Maintaining a social distance in public during the height of the pandemic was a challenge for Lucy Edwards, a blind, UK-based journalist and broadcaster. That's why she tried the iPhone's People Detection feature, which can be found in the device's Magnifier app. It uses the iPhone 12 Pro's and 13 Pro's lidar sensor to detect when other people are nearby and calculates their distance from the user.
"I'm going to have to get used to it, but I'm really excited that I can be in control again," Edwards said in a BBC video from 2020 documenting her experience.
Lidar, or light detection and ranging, is just one example of how the technology inside the iPhone has evolved in the last 15 years. When the first iPhone launched, on June 29, 2007, it had a 3.5-inch screen that would be considered minuscule by today's standards and a single 2-megapixel camera. Now Apple's most sophisticated phones come equipped with triple-rear cameras that are advanced enough to shoot films, sensors that help people like Edwards navigate the world, and powerful chips with billions of transistors.
The iPhone often served as a catalyst for the technologies introduced within, whether it's digital assistant Siri, mobile payments or wireless charging, and helped drive the evolution of how we live our mobile lives. But in the future, the most important part of the iPhone might be everything around it. That's according to analysts who've observed the mobile industry's general trends and Apple's strategy.
In the short term, we're likely to see incremental improvements like higher quality cameras and giant displays. But over the next decade, the iPhone could evolve into a hub for smart glasses and other devices. AirPods, Apple Watches and CarPlay-enabled vehicles may be just the start. The iPhone's core elements, like its display and charging systems, are also expected to get a significant boost.
"The next quest for the smartphone is to figure out what it will connect to next," said Runar Bjørhovde, an analyst with market research firm Canalys. "Because the smartphone has not necessarily reached its potential yet, but as a standalone device I think the smartphone is getting closer and closer to the edge."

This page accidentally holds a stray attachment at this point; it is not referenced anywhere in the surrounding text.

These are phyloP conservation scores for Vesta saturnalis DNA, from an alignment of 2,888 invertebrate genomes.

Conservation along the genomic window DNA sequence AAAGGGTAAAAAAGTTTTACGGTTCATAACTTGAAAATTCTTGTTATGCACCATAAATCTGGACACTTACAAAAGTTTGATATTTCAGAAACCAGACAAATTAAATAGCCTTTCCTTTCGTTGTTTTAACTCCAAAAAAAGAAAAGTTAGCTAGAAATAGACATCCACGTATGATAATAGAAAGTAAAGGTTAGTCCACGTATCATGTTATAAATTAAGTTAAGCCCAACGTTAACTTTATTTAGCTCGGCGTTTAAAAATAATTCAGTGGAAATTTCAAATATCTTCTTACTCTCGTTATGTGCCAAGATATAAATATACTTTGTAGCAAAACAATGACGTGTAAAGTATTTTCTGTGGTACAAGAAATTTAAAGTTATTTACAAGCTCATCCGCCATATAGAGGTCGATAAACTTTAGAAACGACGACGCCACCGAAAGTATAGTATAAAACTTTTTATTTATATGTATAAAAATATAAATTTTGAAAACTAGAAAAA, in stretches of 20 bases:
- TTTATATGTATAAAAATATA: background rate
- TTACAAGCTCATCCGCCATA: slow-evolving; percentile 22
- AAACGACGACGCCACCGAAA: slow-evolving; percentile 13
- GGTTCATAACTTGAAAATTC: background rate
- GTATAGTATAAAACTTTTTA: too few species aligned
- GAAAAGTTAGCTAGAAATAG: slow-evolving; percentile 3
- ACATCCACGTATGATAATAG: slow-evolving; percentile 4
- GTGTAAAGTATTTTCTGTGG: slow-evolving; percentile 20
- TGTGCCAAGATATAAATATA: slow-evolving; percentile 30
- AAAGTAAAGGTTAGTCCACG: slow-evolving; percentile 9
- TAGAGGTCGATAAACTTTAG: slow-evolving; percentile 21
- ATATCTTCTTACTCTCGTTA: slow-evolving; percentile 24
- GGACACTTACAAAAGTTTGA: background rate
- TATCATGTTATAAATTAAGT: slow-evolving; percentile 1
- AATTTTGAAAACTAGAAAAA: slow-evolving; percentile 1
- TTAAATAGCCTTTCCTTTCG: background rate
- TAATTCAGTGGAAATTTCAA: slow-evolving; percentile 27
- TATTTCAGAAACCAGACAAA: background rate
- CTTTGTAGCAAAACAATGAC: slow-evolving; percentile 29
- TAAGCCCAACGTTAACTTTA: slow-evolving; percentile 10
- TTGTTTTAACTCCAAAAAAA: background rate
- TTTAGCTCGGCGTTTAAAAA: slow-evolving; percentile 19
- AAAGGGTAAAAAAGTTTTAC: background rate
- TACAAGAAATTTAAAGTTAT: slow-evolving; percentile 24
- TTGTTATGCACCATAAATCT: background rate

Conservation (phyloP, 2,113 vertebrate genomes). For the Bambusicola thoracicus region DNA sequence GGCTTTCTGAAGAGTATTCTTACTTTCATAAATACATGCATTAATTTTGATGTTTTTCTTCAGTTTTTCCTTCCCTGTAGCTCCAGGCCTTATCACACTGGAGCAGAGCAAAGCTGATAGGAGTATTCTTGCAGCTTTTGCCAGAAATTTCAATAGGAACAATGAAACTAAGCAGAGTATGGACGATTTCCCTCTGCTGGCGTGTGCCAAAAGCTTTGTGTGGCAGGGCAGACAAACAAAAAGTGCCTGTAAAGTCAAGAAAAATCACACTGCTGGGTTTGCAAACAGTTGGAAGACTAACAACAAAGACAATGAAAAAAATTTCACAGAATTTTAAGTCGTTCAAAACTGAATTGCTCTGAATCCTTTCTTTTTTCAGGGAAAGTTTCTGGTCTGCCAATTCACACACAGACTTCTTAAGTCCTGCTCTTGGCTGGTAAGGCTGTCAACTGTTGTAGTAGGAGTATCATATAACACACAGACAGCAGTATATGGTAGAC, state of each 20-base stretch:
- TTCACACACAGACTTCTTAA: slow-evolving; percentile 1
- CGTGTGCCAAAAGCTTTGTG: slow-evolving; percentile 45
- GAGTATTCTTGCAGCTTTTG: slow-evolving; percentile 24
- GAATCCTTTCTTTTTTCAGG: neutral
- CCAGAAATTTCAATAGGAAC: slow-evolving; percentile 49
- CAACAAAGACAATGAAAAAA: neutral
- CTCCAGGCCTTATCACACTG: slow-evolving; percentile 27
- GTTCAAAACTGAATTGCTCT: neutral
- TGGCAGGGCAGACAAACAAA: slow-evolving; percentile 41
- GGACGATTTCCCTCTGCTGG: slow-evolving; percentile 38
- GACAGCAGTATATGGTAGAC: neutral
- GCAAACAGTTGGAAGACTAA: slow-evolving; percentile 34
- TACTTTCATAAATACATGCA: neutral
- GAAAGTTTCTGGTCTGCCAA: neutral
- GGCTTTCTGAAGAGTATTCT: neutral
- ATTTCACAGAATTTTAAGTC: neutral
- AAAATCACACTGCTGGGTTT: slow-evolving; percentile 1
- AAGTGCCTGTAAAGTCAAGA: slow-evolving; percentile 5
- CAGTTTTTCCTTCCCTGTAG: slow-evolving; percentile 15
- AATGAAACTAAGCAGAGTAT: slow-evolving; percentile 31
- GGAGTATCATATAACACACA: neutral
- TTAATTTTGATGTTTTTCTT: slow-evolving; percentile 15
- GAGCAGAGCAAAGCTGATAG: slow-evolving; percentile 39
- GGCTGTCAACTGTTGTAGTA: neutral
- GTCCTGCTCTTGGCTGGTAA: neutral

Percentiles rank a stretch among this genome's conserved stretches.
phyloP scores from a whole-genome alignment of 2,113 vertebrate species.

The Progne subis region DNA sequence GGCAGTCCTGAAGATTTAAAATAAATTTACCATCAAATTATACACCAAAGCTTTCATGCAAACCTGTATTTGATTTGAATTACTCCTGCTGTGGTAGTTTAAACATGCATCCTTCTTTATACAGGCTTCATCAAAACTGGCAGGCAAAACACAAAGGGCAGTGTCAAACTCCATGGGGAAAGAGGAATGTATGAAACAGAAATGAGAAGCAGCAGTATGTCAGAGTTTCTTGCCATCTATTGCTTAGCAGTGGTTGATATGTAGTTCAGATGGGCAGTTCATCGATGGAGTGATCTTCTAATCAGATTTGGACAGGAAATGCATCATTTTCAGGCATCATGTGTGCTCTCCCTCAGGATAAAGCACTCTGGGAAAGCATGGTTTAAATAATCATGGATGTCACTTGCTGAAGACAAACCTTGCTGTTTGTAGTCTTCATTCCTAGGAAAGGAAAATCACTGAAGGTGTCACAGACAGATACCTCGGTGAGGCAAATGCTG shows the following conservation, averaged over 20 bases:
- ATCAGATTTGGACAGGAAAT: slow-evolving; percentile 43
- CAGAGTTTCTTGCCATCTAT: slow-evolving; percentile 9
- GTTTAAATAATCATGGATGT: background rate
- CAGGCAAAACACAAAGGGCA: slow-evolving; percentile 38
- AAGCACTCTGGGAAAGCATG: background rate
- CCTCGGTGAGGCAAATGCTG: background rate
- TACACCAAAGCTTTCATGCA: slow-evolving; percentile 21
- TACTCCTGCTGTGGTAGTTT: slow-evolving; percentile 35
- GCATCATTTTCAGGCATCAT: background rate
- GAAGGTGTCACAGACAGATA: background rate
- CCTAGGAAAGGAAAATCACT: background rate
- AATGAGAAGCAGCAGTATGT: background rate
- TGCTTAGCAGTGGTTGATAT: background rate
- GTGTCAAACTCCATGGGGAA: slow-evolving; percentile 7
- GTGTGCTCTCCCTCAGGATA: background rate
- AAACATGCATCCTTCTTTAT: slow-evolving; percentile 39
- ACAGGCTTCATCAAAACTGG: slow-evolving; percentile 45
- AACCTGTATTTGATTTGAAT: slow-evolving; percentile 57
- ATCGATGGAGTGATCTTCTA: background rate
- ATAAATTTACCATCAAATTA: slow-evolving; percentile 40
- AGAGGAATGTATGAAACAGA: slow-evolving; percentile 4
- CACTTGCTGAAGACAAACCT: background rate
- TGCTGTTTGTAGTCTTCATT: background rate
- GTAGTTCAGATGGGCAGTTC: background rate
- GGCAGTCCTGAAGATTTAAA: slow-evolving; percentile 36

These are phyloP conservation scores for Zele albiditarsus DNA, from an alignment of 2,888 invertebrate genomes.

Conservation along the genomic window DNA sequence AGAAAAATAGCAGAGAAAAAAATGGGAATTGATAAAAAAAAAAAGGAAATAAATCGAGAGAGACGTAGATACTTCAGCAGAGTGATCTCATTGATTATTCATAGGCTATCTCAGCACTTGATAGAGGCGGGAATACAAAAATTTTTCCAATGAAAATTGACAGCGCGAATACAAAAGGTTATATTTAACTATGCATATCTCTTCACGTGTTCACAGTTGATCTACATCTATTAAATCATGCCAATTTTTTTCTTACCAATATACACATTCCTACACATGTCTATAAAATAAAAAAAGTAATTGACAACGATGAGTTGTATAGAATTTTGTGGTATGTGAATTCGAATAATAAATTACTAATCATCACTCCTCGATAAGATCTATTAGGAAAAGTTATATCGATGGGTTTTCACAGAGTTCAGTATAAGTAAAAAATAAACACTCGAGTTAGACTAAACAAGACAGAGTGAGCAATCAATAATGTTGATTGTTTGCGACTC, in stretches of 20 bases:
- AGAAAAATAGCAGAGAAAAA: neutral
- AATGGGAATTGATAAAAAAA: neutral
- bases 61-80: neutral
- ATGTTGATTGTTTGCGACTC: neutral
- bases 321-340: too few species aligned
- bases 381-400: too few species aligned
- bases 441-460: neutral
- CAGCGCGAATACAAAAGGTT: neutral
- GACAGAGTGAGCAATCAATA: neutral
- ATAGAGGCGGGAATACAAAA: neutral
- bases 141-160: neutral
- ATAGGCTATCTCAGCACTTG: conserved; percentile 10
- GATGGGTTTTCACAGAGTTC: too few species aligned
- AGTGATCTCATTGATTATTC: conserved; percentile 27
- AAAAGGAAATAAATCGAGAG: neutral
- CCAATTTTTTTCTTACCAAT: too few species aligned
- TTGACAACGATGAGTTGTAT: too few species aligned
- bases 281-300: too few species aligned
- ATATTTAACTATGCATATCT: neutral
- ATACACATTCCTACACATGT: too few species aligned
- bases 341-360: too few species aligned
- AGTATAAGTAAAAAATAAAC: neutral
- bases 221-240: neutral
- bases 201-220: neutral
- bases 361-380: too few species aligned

There's plenty of speculation about what's next after the smartphone. The resounding consensus seems to be smart glasses, with companies like Meta, Snap and Google all working on their own version of high-tech spectacles.
Apple is no exception; reports from Bloomberg indicate that the iPhone maker could debut a mixed reality headset this year or next that supports augmented and virtual reality technologies. A pair of AR-powered smart glasses could arrive later this decade, according to the report.
So what does this have to do with the iPhone? Possibly everything. Even though Apple's headset is expected to function as a standalone device, the apps and services it runs would likely stem from the iPhone.
Think of the Apple Watch. It doesn't need a nearby iPhone to function, but a large part of its appeal involves its ability to sync closely with Apple's phone. Many of the Apple Watch's notifications are also tied to accounts and apps that were set up on the iPhone.
Whether it's a smart headset, the Apple Watch, AirPods or HomeKit-enabled appliances, analysts expect the phone to remain at the center.
"The phone will be the anchor," said Gene Munster, managing partner for tech investment firm Loup Ventures and a longtime Apple analyst.
But it isn't just about connecting to new personal tech gadgets. Apple is gradually turning the iPhone into a viable replacement for the wallet, weaving it even more tightly into the nondigital aspects of our lives.
Apple has made a lot of progress on this front over the past year by rolling out new features like digital IDs for Apple Wallet and Tap to Pay, which turns the iPhone into a contactless payment terminal for merchants without additional hardware. Apple also just announced Apple Pay Later, which lets Apple Pay users split a purchase into four equal installments paid over the course of six weeks.
"It's clear that there's a lot of momentum within financial services with Apple, and I think we will see further advancements there," said Nick Maynard, head of research for Juniper Research.
Making educated guesses about Apple's general direction for the iPhone is certainly easier than pinpointing specific changes that might be coming. But analysts have some ideas based on the seeds Apple has planted in current iPhones.
Lidar will likely continue to be important as the company pushes more deeply into augmented reality. Apple added lidar on the iPhone 12 Pro in 2020 to boost the performance of AR apps, enable new camera tricks and facilitate accessibility features like the aforementioned People Detection. The technology measures distance by determining how long it takes for light to reflect off an object and bounce back.
Yet the iPhone's current lidar sensors might not be sophisticated enough to bring Apple's augmented reality ambitions to fruition, said Munster.